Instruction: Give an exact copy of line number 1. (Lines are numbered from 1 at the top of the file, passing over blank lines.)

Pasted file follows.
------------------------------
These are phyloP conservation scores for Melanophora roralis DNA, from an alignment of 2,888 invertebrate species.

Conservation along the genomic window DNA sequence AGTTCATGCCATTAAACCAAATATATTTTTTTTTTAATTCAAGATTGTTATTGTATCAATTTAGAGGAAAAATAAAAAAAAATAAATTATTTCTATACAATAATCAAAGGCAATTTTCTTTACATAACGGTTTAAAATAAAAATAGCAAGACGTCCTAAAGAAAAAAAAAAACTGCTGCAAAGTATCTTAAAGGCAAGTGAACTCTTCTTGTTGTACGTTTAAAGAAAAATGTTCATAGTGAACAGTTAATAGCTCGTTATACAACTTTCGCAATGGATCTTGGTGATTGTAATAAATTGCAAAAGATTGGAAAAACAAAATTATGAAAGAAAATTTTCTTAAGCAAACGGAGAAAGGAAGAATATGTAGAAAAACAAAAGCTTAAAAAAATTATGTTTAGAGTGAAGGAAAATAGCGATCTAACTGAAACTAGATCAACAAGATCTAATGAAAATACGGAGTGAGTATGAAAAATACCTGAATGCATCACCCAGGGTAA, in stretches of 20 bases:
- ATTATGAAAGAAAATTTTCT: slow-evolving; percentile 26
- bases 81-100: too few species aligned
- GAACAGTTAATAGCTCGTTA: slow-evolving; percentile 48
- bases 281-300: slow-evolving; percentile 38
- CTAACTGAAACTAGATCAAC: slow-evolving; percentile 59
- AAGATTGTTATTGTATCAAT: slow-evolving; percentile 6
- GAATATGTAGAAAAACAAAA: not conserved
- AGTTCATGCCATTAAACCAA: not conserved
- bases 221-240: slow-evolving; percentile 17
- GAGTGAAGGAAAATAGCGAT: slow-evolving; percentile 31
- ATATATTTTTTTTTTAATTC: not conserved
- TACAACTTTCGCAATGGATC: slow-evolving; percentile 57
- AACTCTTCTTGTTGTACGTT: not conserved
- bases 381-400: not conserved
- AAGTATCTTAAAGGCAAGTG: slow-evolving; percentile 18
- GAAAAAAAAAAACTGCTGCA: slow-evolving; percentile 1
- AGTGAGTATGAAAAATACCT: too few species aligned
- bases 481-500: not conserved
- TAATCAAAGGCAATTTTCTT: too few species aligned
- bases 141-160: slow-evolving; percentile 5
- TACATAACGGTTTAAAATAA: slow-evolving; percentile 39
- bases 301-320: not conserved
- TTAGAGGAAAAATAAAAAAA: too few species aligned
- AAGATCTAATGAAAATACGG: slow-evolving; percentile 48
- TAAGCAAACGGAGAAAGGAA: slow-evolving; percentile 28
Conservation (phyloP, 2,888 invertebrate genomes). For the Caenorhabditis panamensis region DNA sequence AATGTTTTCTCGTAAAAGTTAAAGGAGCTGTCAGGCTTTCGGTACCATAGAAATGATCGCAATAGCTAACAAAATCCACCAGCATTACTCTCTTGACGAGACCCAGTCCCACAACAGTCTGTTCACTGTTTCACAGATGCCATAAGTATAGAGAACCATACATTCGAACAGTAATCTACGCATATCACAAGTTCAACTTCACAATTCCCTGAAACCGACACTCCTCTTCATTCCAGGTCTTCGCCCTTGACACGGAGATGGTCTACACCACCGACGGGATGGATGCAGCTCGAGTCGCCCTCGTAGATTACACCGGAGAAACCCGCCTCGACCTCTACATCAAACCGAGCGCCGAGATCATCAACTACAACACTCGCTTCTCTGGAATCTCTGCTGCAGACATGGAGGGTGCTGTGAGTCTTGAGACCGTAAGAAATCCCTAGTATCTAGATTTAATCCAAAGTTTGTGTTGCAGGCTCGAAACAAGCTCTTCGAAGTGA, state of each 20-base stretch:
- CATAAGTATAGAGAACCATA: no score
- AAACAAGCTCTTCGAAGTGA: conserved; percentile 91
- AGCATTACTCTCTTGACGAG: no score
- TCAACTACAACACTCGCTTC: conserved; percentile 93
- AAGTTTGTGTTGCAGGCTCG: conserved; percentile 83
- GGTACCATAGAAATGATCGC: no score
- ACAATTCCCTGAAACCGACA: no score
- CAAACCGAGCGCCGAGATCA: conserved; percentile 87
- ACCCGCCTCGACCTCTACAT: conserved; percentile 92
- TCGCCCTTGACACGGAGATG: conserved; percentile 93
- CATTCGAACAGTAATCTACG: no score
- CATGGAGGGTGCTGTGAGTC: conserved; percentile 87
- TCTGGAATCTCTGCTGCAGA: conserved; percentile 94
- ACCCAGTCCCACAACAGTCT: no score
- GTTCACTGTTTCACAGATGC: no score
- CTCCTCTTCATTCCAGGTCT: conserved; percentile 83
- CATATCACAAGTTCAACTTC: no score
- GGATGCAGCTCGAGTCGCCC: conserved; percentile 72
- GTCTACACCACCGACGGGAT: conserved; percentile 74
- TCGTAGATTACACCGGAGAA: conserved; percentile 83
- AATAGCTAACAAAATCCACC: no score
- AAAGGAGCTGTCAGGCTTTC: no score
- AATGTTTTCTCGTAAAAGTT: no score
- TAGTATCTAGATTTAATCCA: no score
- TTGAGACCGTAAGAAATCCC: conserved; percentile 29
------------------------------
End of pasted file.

These are phyloP conservation scores for Melanophora roralis DNA, from an alignment of 2,888 invertebrate species.